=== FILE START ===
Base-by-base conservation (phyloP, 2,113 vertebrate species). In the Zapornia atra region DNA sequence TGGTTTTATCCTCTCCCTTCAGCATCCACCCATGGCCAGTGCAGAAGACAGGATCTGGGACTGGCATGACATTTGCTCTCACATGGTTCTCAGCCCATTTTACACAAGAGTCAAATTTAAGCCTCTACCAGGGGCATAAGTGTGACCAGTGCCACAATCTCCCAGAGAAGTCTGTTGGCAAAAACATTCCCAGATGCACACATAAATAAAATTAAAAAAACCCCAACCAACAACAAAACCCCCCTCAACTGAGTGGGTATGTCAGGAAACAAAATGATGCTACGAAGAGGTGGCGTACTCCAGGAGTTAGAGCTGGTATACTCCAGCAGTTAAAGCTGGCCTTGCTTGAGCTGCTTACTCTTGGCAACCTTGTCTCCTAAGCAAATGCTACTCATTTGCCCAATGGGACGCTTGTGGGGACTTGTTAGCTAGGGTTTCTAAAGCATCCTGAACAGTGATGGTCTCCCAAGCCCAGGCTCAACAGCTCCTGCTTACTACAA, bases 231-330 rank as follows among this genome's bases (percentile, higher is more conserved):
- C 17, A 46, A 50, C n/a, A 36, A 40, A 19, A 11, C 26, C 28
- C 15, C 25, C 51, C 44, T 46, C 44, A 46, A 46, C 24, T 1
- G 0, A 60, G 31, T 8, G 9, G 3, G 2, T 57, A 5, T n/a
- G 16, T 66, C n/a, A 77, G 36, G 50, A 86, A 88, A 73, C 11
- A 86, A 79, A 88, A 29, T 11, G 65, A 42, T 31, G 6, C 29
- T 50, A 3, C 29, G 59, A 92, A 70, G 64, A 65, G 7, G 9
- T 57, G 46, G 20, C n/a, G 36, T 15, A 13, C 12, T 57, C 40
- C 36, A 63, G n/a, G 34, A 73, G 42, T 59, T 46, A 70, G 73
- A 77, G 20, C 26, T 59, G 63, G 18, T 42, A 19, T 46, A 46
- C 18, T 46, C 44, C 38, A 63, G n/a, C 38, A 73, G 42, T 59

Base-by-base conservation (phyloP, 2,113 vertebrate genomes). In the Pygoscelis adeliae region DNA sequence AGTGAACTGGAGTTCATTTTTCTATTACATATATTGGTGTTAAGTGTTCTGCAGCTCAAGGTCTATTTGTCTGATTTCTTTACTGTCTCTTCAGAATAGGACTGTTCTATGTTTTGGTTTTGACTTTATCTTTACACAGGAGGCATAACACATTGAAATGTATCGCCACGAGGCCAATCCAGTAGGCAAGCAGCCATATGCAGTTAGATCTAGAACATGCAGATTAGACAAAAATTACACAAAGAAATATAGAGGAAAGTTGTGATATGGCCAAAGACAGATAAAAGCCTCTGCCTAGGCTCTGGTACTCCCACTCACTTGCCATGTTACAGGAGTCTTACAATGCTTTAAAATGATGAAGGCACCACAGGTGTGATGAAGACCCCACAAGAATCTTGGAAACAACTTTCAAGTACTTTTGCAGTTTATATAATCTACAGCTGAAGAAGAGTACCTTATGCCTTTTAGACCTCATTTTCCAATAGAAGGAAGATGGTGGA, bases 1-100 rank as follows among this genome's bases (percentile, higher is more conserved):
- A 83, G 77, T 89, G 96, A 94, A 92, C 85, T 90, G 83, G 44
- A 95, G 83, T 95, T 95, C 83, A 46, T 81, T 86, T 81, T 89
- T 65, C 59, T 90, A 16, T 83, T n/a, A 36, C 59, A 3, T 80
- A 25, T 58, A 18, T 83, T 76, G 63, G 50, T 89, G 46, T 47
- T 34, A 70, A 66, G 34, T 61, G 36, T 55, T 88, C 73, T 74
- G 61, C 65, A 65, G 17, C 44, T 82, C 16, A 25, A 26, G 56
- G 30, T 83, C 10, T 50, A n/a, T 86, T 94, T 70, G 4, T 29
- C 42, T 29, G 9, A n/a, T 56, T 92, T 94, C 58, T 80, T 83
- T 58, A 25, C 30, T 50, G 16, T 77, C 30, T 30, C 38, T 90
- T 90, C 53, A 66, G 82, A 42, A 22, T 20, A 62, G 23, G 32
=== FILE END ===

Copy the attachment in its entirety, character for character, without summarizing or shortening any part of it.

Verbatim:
Base-by-base conservation (phyloP, 2,113 vertebrate species). In the Zapornia atra region DNA sequence TGGTTTTATCCTCTCCCTTCAGCATCCACCCATGGCCAGTGCAGAAGACAGGATCTGGGACTGGCATGACATTTGCTCTCACATGGTTCTCAGCCCATTTTACACAAGAGTCAAATTTAAGCCTCTACCAGGGGCATAAGTGTGACCAGTGCCACAATCTCCCAGAGAAGTCTGTTGGCAAAAACATTCCCAGATGCACACATAAATAAAATTAAAAAAACCCCAACCAACAACAAAACCCCCCTCAACTGAGTGGGTATGTCAGGAAACAAAATGATGCTACGAAGAGGTGGCGTACTCCAGGAGTTAGAGCTGGTATACTCCAGCAGTTAAAGCTGGCCTTGCTTGAGCTGCTTACTCTTGGCAACCTTGTCTCCTAAGCAAATGCTACTCATTTGCCCAATGGGACGCTTGTGGGGACTTGTTAGCTAGGGTTTCTAAAGCATCCTGAACAGTGATGGTCTCCCAAGCCCAGGCTCAACAGCTCCTGCTTACTACAA, bases 231-330 rank as follows among this genome's bases (percentile, higher is more conserved):
- C 17, A 46, A 50, C n/a, A 36, A 40, A 19, A 11, C 26, C 28
- C 15, C 25, C 51, C 44, T 46, C 44, A 46, A 46, C 24, T 1
- G 0, A 60, G 31, T 8, G 9, G 3, G 2, T 57, A 5, T n/a
- G 16, T 66, C n/a, A 77, G 36, G 50, A 86, A 88, A 73, C 11
- A 86, A 79, A 88, A 29, T 11, G 65, A 42, T 31, G 6, C 29
- T 50, A 3, C 29, G 59, A 92, A 70, G 64, A 65, G 7, G 9
- T 57, G 46, G 20, C n/a, G 36, T 15, A 13, C 12, T 57, C 40
- C 36, A 63, G n/a, G 34, A 73, G 42, T 59, T 46, A 70, G 73
- A 77, G 20, C 26, T 59, G 63, G 18, T 42, A 19, T 46, A 46
- C 18, T 46, C 44, C 38, A 63, G n/a, C 38, A 73, G 42, T 59

Base-by-base conservation (phyloP, 2,113 vertebrate genomes). In the Pygoscelis adeliae region DNA sequence AGTGAACTGGAGTTCATTTTTCTATTACATATATTGGTGTTAAGTGTTCTGCAGCTCAAGGTCTATTTGTCTGATTTCTTTACTGTCTCTTCAGAATAGGACTGTTCTATGTTTTGGTTTTGACTTTATCTTTACACAGGAGGCATAACACATTGAAATGTATCGCCACGAGGCCAATCCAGTAGGCAAGCAGCCATATGCAGTTAGATCTAGAACATGCAGATTAGACAAAAATTACACAAAGAAATATAGAGGAAAGTTGTGATATGGCCAAAGACAGATAAAAGCCTCTGCCTAGGCTCTGGTACTCCCACTCACTTGCCATGTTACAGGAGTCTTACAATGCTTTAAAATGATGAAGGCACCACAGGTGTGATGAAGACCCCACAAGAATCTTGGAAACAACTTTCAAGTACTTTTGCAGTTTATATAATCTACAGCTGAAGAAGAGTACCTTATGCCTTTTAGACCTCATTTTCCAATAGAAGGAAGATGGTGGA, bases 1-100 rank as follows among this genome's bases (percentile, higher is more conserved):
- A 83, G 77, T 89, G 96, A 94, A 92, C 85, T 90, G 83, G 44
- A 95, G 83, T 95, T 95, C 83, A 46, T 81, T 86, T 81, T 89
- T 65, C 59, T 90, A 16, T 83, T n/a, A 36, C 59, A 3, T 80
- A 25, T 58, A 18, T 83, T 76, G 63, G 50, T 89, G 46, T 47
- T 34, A 70, A 66, G 34, T 61, G 36, T 55, T 88, C 73, T 74
- G 61, C 65, A 65, G 17, C 44, T 82, C 16, A 25, A 26, G 56
- G 30, T 83, C 10, T 50, A n/a, T 86, T 94, T 70, G 4, T 29
- C 42, T 29, G 9, A n/a, T 56, T 92, T 94, C 58, T 80, T 83
- T 58, A 25, C 30, T 50, G 16, T 77, C 30, T 30, C 38, T 90
- T 90, C 53, A 66, G 82, A 42, A 22, T 20, A 62, G 23, G 32